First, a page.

Composers Tim Hecker and Daniel Lopatin make broad assumptions in their music. They assume you have all the time in the world, and that you have an affinity for twitchy experimental blends. Their sounds are tough to endure at times and you have to be in a pensive mood to enjoy them. But that’s what makes Hecker and Lopatin stand out: their music is a meticulous exercise of creative freedom, and an alternative to the mundane, even if you’re not sure what you’re hearing.
But isn’t that the beauty of music? Unlike other art forms, it reaches whom it’s supposed to reach exactly when needed. Perhaps it’s that soul record which sounds better on a rainy day, or that jazz album which helps you endure the rush hour traffic jam.
Instrumental Tourist, Hecker and Lopatin’s collaborative new album, is a bit tougher to classify. But it harbours an electronic mystique that resonates during the aforementioned drizzle, and soothes during that afternoon gridlock. It’s ambient music with ventilated edges, where haunting bass lines and strident synthesizers bring futuristic psych-rock to the fore. These dark melodies were made to be dissected by brooding souls on a good pair of headphones. This isn’t easy listening, but it’s certainly rewarding.
Instrumental Tourist is an experiment. Hecker and Lopatin joined forces through the Mexican Summer label’s newly formed Software Studio Series, which invites electronic producers to create collaborative works through its imprint. The album is heavy on improvisation, and at certain points, one can hear the musicians converse in the background. That adds to the album’s free-spirited nature; in certain places — namely ‘GRM Blue I’ and ‘GRM Blue II’— it sounds like two experts just pushing buttons and turning knobs. The results are always masterful, even if they’re randomly playing off of each other. It’s tough to discern who’s doing what, but it flows together seamlessly.
Hecker and Lopatin never stray too far afield, keeping Tourist as a tightly coiled procession of hovering synthetics. The album’s first three songs — ‘Uptown Psychedelia,’ ‘Scene from a French Zoo,’ and ‘Vaccination (for Thomas Mann)’— comfortably plod along with a scientific focus: crackling synths churn with blazing intensity; elsewhere, they linger with a supernatural glow. Then there’s ‘Instrusions,’ which gives Tourist its first startling jolt. It begins with malfunctioning electronics that grow more abrasive as they progress, eventually giving way to staggering bass drops. The album becomes more relaxed as it plays, though. ‘Racist Drone’ and ‘Grey Geisha’ are atmospheric concoctions of bright strings and faint vocals, injecting overwhelming tranquility into the otherwise heavy recording. On ‘Instrumental Tourist’ and ‘Ritual for Consumption,’ the stuttering electronics make subtle returns.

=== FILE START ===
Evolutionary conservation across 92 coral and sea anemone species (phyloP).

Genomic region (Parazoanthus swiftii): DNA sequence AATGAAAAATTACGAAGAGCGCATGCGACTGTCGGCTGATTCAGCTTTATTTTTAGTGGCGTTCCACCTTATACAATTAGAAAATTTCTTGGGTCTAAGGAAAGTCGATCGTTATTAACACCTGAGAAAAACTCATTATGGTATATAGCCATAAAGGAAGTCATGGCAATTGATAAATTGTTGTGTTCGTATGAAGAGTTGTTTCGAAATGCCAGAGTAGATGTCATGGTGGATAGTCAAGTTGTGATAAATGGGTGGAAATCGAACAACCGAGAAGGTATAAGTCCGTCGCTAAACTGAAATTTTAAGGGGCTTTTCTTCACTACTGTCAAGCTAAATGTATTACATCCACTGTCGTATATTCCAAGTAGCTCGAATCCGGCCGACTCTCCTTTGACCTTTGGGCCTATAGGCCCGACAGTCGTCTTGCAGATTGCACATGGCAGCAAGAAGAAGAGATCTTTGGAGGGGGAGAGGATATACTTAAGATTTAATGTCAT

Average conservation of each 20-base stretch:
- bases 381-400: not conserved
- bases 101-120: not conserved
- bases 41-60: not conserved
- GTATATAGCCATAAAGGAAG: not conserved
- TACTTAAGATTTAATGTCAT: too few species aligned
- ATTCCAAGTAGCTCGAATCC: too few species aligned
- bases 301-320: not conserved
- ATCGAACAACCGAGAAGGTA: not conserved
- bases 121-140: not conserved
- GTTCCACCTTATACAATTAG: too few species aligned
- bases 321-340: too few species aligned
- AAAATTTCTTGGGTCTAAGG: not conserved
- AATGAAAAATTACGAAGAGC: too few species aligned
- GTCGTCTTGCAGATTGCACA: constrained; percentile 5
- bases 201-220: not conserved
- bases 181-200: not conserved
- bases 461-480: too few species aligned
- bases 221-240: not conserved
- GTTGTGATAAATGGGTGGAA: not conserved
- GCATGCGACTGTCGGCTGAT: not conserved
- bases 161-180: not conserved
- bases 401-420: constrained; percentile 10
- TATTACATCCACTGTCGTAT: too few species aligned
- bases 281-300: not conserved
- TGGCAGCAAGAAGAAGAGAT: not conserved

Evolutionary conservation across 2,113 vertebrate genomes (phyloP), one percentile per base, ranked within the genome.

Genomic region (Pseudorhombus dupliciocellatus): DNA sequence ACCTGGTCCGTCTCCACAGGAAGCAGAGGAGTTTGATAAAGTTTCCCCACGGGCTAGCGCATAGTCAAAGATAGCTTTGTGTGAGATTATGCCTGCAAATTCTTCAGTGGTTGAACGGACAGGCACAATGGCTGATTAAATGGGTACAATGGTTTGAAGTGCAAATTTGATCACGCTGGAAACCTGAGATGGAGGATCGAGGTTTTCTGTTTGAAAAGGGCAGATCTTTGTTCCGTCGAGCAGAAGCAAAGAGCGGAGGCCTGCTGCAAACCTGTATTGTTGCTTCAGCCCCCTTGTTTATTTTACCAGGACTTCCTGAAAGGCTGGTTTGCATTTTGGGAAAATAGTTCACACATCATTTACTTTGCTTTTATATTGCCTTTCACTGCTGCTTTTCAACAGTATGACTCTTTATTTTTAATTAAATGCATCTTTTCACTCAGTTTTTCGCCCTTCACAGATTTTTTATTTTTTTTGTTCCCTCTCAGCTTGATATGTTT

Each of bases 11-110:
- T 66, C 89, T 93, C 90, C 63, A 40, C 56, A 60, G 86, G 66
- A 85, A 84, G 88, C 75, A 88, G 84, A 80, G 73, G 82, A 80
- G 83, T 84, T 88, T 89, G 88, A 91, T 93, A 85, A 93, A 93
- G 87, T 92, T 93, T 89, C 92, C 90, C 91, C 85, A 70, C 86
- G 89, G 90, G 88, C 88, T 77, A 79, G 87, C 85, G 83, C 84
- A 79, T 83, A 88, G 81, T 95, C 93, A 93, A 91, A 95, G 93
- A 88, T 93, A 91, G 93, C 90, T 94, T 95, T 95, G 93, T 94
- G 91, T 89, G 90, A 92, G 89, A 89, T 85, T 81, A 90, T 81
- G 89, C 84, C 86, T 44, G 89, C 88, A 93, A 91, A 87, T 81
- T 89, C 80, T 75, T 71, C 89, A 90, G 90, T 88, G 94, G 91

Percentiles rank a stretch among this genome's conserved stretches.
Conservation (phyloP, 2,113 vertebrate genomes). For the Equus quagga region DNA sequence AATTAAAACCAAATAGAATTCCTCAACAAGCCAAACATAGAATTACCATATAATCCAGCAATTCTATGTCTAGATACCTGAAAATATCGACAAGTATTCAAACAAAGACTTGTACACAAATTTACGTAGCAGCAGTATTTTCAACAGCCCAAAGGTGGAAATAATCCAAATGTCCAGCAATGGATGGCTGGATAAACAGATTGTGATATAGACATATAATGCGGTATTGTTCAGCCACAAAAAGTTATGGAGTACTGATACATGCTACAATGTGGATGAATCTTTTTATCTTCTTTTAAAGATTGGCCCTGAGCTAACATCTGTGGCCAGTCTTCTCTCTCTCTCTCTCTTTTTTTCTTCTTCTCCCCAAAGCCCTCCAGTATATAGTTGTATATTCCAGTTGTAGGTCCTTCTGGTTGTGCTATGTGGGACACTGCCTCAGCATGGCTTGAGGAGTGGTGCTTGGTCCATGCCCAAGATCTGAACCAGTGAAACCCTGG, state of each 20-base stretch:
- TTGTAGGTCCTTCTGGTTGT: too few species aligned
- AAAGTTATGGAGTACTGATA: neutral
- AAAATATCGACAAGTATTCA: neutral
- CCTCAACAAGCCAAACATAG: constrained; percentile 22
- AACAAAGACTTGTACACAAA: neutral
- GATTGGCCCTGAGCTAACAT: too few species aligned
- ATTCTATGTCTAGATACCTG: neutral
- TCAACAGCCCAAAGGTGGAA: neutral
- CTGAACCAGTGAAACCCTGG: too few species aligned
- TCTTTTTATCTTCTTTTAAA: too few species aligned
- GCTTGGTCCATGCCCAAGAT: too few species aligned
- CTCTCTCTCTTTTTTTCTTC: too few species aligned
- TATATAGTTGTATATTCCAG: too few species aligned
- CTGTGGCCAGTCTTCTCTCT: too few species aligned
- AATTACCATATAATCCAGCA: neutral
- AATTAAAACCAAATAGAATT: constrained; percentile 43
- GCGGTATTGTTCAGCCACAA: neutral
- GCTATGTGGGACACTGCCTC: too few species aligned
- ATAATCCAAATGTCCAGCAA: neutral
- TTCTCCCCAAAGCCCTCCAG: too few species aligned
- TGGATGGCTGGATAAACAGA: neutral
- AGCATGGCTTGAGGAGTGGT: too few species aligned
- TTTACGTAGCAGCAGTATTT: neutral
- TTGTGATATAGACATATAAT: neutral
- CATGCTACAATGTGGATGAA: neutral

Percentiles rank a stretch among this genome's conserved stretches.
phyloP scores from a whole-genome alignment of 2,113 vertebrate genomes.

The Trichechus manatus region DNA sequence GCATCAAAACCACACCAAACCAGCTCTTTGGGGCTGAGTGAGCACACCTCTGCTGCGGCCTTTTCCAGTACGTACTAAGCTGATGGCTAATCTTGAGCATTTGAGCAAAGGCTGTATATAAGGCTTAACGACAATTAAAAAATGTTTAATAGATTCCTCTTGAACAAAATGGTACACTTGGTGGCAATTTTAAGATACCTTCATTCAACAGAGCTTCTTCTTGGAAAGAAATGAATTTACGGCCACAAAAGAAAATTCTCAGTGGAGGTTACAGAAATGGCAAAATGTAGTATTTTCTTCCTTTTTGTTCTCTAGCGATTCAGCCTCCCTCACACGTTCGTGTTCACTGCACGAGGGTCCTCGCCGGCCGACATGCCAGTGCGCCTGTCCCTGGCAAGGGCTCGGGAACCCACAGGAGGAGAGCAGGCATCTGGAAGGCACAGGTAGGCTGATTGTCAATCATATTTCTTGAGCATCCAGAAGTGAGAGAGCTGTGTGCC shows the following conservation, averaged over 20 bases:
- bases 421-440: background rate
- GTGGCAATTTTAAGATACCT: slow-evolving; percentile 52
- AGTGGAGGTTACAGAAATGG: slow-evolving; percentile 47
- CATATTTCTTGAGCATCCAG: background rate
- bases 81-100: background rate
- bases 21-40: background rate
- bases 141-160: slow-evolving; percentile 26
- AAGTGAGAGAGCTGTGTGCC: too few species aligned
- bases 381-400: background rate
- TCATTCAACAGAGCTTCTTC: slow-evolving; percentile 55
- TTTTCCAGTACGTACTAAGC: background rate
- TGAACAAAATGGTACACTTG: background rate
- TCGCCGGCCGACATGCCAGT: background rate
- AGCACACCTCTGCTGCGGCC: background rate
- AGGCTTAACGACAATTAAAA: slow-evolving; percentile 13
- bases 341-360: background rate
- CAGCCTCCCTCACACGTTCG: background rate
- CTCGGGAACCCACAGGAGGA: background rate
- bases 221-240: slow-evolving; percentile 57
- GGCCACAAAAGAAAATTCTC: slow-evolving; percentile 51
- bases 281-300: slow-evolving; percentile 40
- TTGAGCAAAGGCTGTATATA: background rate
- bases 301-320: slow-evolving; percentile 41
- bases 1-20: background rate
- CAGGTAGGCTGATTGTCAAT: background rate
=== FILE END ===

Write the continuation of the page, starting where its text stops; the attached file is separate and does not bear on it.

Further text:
It’s safe to call this a concept album. Tourist moves like the soundtrack of a sci-fi movie, in which the nomadic main character moves carefully through undiscovered terrain. The cover art seems to confirm such notions; on it, a silhouetted patriot is seen riding a horse. As with any journey, Tourist brings to mind those hazardous moments that threaten the hero’s vitality. But there’s also that sense of accomplishment once the end is reached. Nonetheless, Hecker and Lopatin force you to listen and develop your own stories. They’re not concerned with clunky subgenres or fitting into anyone’s neat little boxes. With Instrumental Tourist, it is what it is.
7Marcus J. Moore's Score